Fr. James' Lectionary

The Lectionary is both a reading program for completing all of Holy Scripture on a one year schedule, and a daily comment on a portion of the day's reading wedded to a poem to give an added perspective on the theme.

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Location: Amherst, Virginia, United States

Monday, May 22, 2006

Life Beyond Life: Bible Comment on II Maccabees 7 with poem by George Eliot, O May I Join the Choir Invisible

Daily Readings
Proverbs 23, Joshua 12, II Maccabees 7, Ephesians 1

Daily Text: II Maccabees 7

Life Beyond Life
Why is this happening? Because of the sin of the nation. What could they do? Be faithful to the Torah. Was their any hope? Resurrection. (Cf. Goldstein 499:292) As almost always is the case, ‘sin’ as a reason for suffering is only partially true and often targeting the wrong individuals. But ‘individuals’ were not the focus in biblical times; the focus was the behavior of the nation as a whole and explicitly related to its leadership. In II Maccabees we have already seen some of the leadership problems, particularly those surrounding the office of High Priest.

This story of seven brothers and their mother bring to the forefront unimaginable commitment to God and his word, loyalty almost beyond belief and the steadfast love of a mother that sees objectively that death with honor now will lead to life beyond life with God in the immediate future. These are concepts never terribly well developed in the Hebrew Scriptures, though in Ezekiel, Daniel and a few of the prophets the concept of resurrection has been embraced and begun to be developed. Here in the inter-testamental literature of the second century B.C.E., it is pretty much full-blown.

In the confrontations with Antiochus IV, which are drawn so deftly in II Maccabees 7, individual responsibility and reward are also given clear delineation. If a brother is faithful, he will be rewarded, and though he die at the hands of the king, the king will himself be held accountable for an irremediable evil in the final judgement.

O May I Join the Choir Invisible
George Eliot
1819-1880

O, may I join the choir invisible
Of those immortal dead who live again
In minds made better by their presence: live
In pulses stirred to generosity,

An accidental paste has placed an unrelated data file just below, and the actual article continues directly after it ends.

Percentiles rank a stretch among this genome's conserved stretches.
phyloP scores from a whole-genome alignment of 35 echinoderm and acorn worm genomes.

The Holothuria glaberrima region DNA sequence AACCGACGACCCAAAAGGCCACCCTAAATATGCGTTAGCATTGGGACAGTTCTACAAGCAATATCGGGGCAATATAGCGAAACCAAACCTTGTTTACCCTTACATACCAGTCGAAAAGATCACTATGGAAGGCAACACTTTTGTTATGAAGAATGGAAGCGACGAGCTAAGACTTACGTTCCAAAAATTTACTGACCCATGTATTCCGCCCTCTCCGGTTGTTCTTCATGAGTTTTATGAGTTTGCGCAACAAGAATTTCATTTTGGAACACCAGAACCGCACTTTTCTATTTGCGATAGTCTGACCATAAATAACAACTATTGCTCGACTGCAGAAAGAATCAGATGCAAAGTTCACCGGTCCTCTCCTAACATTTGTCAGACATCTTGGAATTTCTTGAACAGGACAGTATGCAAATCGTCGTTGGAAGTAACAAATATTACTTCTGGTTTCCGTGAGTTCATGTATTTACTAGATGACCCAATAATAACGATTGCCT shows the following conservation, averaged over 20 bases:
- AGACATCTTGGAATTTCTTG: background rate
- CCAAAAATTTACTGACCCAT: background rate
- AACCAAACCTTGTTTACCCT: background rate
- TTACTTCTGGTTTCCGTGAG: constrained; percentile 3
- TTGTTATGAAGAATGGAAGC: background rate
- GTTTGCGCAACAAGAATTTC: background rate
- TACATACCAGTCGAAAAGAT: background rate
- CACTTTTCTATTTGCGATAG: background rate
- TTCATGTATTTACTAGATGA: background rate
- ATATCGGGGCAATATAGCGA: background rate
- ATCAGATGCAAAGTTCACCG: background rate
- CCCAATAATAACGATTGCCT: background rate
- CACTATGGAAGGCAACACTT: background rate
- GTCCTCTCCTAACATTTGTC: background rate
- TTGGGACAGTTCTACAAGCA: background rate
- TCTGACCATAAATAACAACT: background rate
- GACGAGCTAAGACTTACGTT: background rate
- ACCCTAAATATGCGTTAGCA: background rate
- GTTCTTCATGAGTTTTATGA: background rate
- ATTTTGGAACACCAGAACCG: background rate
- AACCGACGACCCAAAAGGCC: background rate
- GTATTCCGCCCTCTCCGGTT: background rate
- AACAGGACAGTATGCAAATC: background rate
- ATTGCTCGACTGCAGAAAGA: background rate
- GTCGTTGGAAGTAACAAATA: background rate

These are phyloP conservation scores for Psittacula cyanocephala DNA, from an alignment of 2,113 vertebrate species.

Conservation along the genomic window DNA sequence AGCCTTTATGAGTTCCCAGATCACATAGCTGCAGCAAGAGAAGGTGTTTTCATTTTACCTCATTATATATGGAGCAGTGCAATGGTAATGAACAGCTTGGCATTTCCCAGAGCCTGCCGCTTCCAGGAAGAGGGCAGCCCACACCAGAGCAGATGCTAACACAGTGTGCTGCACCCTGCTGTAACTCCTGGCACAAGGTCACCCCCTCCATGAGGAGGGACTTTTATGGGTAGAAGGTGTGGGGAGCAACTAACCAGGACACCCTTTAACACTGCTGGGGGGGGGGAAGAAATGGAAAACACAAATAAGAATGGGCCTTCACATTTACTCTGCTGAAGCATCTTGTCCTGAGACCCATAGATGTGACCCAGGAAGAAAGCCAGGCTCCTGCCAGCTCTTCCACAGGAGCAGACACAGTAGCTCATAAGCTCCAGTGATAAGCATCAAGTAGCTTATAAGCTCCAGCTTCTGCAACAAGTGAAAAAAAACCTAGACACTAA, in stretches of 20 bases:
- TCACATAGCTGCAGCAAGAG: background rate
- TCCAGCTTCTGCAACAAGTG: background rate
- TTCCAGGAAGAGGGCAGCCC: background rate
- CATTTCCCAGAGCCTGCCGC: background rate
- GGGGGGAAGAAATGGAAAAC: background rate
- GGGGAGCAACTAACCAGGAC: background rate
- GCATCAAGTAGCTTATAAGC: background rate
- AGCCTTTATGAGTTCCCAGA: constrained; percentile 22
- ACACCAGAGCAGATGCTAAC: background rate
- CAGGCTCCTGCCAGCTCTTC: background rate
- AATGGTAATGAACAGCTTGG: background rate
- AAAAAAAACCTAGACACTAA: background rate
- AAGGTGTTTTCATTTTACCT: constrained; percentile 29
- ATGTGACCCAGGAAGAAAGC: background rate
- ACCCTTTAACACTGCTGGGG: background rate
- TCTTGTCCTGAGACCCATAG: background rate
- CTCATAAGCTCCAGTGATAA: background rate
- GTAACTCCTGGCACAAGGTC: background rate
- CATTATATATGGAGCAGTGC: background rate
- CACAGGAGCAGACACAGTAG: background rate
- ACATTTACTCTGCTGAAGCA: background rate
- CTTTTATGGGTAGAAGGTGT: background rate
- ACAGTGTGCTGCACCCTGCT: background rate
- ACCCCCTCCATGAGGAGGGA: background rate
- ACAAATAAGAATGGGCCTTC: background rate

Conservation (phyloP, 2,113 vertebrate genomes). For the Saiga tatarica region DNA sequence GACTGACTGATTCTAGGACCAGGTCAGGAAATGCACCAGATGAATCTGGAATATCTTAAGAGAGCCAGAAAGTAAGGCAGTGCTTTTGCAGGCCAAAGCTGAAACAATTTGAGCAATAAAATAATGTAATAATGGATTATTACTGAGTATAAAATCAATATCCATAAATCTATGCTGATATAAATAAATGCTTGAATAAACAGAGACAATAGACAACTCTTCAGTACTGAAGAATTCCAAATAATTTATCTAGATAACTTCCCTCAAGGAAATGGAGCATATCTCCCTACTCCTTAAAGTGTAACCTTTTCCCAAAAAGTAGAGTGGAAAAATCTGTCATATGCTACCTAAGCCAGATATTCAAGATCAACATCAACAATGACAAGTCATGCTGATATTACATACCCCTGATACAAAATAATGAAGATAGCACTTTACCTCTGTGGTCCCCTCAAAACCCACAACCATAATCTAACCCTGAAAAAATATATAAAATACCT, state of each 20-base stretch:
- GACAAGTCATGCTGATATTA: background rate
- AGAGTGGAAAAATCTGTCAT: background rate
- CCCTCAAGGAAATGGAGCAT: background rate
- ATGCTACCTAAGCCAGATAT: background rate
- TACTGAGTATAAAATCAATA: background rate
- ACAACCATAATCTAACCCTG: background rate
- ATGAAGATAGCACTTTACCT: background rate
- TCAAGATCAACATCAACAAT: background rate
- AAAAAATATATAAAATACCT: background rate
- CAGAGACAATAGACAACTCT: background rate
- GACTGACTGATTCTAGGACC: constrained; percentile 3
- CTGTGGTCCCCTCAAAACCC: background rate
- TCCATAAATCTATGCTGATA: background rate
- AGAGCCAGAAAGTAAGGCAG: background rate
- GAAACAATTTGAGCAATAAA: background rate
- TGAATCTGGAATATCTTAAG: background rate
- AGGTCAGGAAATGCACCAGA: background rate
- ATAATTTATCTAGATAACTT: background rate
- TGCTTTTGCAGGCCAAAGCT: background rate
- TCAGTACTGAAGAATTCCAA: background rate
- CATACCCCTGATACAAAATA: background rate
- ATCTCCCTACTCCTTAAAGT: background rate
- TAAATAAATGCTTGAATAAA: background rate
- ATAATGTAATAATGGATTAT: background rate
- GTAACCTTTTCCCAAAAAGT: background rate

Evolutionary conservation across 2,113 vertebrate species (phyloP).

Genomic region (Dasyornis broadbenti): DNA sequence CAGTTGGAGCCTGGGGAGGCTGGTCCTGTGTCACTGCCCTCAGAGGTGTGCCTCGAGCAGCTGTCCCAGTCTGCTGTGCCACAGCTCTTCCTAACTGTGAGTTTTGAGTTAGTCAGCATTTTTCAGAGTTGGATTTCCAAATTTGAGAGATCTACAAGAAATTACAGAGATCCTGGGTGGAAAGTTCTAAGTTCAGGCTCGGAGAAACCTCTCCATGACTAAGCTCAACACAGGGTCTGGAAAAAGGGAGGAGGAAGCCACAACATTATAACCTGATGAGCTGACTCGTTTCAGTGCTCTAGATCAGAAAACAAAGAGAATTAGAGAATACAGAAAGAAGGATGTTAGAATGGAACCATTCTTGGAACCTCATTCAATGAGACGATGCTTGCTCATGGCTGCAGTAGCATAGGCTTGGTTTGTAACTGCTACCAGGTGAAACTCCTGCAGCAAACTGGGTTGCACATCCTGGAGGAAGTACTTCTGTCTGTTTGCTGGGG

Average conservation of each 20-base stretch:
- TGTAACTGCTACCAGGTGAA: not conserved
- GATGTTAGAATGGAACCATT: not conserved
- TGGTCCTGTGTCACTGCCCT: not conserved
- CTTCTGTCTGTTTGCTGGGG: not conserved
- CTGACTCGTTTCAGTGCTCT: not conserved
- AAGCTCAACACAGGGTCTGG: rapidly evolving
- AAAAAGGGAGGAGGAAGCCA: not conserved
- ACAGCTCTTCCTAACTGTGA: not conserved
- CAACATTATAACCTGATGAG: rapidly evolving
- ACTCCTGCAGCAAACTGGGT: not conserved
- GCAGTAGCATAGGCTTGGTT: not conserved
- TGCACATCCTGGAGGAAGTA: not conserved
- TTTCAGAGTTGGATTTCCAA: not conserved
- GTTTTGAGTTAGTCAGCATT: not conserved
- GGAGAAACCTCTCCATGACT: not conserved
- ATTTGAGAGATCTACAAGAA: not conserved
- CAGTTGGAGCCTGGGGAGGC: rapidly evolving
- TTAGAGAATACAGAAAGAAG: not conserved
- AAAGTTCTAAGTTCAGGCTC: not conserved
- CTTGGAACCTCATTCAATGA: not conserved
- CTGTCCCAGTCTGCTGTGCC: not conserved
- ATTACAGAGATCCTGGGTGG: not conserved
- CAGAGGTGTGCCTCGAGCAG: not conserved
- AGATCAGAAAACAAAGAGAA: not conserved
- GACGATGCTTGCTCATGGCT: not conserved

In deeds of daring rectitude, in scorn
For miserable aims that end with self,
In thoughts sublime that pierce the night like stars,
And with their mild persistence urge man’s search
To vaster issues.

So to live is heaven:
To make undying music in the world,
Breathing as beauteous order that controls
With growing sway the growing life of man.
So we inherit that sweet purity
For which we struggled, failed and agonized
With widening retrospect that bred despair.
Rebellious flesh that would not be subdued,
A vicious parent shaming still its child,--
Poor anxious penitence,--is quick dissolved;
Its discords, quenched by meeting harmonies,
Die in the large and charitable air;
And all our rarer, better, truer self,
That sobbed religiously in yearning song,
That watched to ease the burthen of the world,
Laboriously tracing what must be,
And what may yet be better,--saw within
A worthier image for the sanctuary,
And shaped it forth before the multitude,
Divinely human, raising worship so
To higher reverence more mixed with love,--
That better self shall live till human Time
Shall fold its eyelids, and the human sky
Be gathered like a scroll within the tomb,
Unread forever.

This is life to come,
Which martyred men have made more glorious
For us who strive to follow. May I reach
That purest heaven; be to other souls
The cup of strength in some great agony,
Enkindle generous ardor, feed pure love;
Beget the smiles that have no cruelty,
Be the sweet presence of a good diffused,
And in diffusion ever more intense!
So shall I join the choir invisible
Whose music is the gladness of the world.
407:1927

Collect for the Day
O Lord, you have feed us from the fear of death. You have made the end of our life here into the beginning of true life for us. You give rest to our bodies for a time in sleep, and then you awaken them again with the sound of the last trumpet. Our earthly body, formed by your hands, you consign in trust to the earth, and then once more you reclaim it, transfiguring with immortality and grace whatever in us is mortal or deformed. You have opened for us the way to resurrection, and given to those that fear you the sign of the holy cross as their emblem, to destroy the enemy and to save our life.

Eternal God, on you have I depended from my mother’s womb, you have I loved with all the strength of my soul, to you have I dedicated my flesh and my soul from my youth until now. Set by my side an angel of light, to guide me to the place of repose, where are the waters of rest, among the holy Fathers. You have broken the fiery sword and restored to Paradise the thief who was crucified with you and implored your mercy: remember me also in your kingdom, for I too have been crucified with you. Let not the dread abyss separate me from your elect. Let not the envious one bar the way before me. But forgive me and accept my soul into your hands, spotless and undefiled, as incense in your sight.
[489:62:March 16 Macrina, 4th century]

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